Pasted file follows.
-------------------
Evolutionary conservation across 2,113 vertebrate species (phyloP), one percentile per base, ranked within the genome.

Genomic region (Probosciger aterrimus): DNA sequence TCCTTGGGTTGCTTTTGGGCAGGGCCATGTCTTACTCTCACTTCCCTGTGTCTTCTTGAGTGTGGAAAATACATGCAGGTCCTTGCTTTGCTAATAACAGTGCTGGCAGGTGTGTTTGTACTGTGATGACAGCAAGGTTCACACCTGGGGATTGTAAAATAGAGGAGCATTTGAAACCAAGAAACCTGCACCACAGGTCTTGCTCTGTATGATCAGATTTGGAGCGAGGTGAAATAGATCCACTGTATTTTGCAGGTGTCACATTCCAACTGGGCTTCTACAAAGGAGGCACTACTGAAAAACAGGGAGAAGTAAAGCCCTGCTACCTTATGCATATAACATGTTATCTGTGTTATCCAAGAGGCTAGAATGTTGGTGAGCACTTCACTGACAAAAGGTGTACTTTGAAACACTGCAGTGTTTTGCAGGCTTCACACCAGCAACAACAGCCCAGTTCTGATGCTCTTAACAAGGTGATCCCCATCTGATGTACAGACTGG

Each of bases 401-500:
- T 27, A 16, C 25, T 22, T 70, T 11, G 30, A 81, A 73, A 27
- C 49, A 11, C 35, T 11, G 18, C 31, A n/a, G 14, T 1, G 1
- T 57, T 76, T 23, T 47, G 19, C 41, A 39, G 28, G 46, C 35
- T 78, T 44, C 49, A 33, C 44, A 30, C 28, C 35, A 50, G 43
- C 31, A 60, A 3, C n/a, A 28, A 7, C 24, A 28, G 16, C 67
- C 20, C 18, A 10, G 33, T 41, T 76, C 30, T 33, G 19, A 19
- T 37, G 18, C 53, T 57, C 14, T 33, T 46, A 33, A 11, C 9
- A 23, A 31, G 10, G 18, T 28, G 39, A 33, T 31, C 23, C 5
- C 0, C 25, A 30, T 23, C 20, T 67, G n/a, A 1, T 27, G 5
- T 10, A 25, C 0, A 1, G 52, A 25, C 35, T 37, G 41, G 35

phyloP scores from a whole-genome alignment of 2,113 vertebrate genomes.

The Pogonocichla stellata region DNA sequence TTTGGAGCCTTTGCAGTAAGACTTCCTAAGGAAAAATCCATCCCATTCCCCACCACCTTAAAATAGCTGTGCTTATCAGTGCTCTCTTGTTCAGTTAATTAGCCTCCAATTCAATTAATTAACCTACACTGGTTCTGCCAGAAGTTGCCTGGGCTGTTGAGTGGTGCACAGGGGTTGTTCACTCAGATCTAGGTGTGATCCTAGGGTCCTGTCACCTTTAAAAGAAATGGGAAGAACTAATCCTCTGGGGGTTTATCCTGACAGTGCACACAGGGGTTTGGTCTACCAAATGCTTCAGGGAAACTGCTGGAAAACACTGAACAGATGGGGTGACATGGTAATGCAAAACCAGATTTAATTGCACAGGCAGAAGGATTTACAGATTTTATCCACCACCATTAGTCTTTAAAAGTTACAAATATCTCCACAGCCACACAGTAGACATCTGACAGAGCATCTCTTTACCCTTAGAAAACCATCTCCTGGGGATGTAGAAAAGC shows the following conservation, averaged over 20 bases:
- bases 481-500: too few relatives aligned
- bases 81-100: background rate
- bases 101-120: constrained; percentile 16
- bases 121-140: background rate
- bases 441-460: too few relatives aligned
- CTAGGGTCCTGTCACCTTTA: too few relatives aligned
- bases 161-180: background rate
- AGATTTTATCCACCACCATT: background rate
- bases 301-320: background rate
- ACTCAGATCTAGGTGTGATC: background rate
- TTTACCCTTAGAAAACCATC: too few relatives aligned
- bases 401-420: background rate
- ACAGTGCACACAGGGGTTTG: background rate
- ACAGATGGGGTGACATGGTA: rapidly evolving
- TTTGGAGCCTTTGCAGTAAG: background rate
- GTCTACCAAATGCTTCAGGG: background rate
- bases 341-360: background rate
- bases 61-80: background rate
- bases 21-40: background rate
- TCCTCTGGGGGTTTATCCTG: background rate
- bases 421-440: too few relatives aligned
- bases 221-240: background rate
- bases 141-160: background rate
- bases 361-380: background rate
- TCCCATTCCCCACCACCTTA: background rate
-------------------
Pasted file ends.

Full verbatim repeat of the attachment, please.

Evolutionary conservation across 2,113 vertebrate species (phyloP), one percentile per base, ranked within the genome.

Genomic region (Probosciger aterrimus): DNA sequence TCCTTGGGTTGCTTTTGGGCAGGGCCATGTCTTACTCTCACTTCCCTGTGTCTTCTTGAGTGTGGAAAATACATGCAGGTCCTTGCTTTGCTAATAACAGTGCTGGCAGGTGTGTTTGTACTGTGATGACAGCAAGGTTCACACCTGGGGATTGTAAAATAGAGGAGCATTTGAAACCAAGAAACCTGCACCACAGGTCTTGCTCTGTATGATCAGATTTGGAGCGAGGTGAAATAGATCCACTGTATTTTGCAGGTGTCACATTCCAACTGGGCTTCTACAAAGGAGGCACTACTGAAAAACAGGGAGAAGTAAAGCCCTGCTACCTTATGCATATAACATGTTATCTGTGTTATCCAAGAGGCTAGAATGTTGGTGAGCACTTCACTGACAAAAGGTGTACTTTGAAACACTGCAGTGTTTTGCAGGCTTCACACCAGCAACAACAGCCCAGTTCTGATGCTCTTAACAAGGTGATCCCCATCTGATGTACAGACTGG

Each of bases 401-500:
- T 27, A 16, C 25, T 22, T 70, T 11, G 30, A 81, A 73, A 27
- C 49, A 11, C 35, T 11, G 18, C 31, A n/a, G 14, T 1, G 1
- T 57, T 76, T 23, T 47, G 19, C 41, A 39, G 28, G 46, C 35
- T 78, T 44, C 49, A 33, C 44, A 30, C 28, C 35, A 50, G 43
- C 31, A 60, A 3, C n/a, A 28, A 7, C 24, A 28, G 16, C 67
- C 20, C 18, A 10, G 33, T 41, T 76, C 30, T 33, G 19, A 19
- T 37, G 18, C 53, T 57, C 14, T 33, T 46, A 33, A 11, C 9
- A 23, A 31, G 10, G 18, T 28, G 39, A 33, T 31, C 23, C 5
- C 0, C 25, A 30, T 23, C 20, T 67, G n/a, A 1, T 27, G 5
- T 10, A 25, C 0, A 1, G 52, A 25, C 35, T 37, G 41, G 35

phyloP scores from a whole-genome alignment of 2,113 vertebrate genomes.

The Pogonocichla stellata region DNA sequence TTTGGAGCCTTTGCAGTAAGACTTCCTAAGGAAAAATCCATCCCATTCCCCACCACCTTAAAATAGCTGTGCTTATCAGTGCTCTCTTGTTCAGTTAATTAGCCTCCAATTCAATTAATTAACCTACACTGGTTCTGCCAGAAGTTGCCTGGGCTGTTGAGTGGTGCACAGGGGTTGTTCACTCAGATCTAGGTGTGATCCTAGGGTCCTGTCACCTTTAAAAGAAATGGGAAGAACTAATCCTCTGGGGGTTTATCCTGACAGTGCACACAGGGGTTTGGTCTACCAAATGCTTCAGGGAAACTGCTGGAAAACACTGAACAGATGGGGTGACATGGTAATGCAAAACCAGATTTAATTGCACAGGCAGAAGGATTTACAGATTTTATCCACCACCATTAGTCTTTAAAAGTTACAAATATCTCCACAGCCACACAGTAGACATCTGACAGAGCATCTCTTTACCCTTAGAAAACCATCTCCTGGGGATGTAGAAAAGC shows the following conservation, averaged over 20 bases:
- bases 481-500: too few relatives aligned
- bases 81-100: background rate
- bases 101-120: constrained; percentile 16
- bases 121-140: background rate
- bases 441-460: too few relatives aligned
- CTAGGGTCCTGTCACCTTTA: too few relatives aligned
- bases 161-180: background rate
- AGATTTTATCCACCACCATT: background rate
- bases 301-320: background rate
- ACTCAGATCTAGGTGTGATC: background rate
- TTTACCCTTAGAAAACCATC: too few relatives aligned
- bases 401-420: background rate
- ACAGTGCACACAGGGGTTTG: background rate
- ACAGATGGGGTGACATGGTA: rapidly evolving
- TTTGGAGCCTTTGCAGTAAG: background rate
- GTCTACCAAATGCTTCAGGG: background rate
- bases 341-360: background rate
- bases 61-80: background rate
- bases 21-40: background rate
- TCCTCTGGGGGTTTATCCTG: background rate
- bases 421-440: too few relatives aligned
- bases 221-240: background rate
- bases 141-160: background rate
- bases 361-380: background rate
- TCCCATTCCCCACCACCTTA: background rate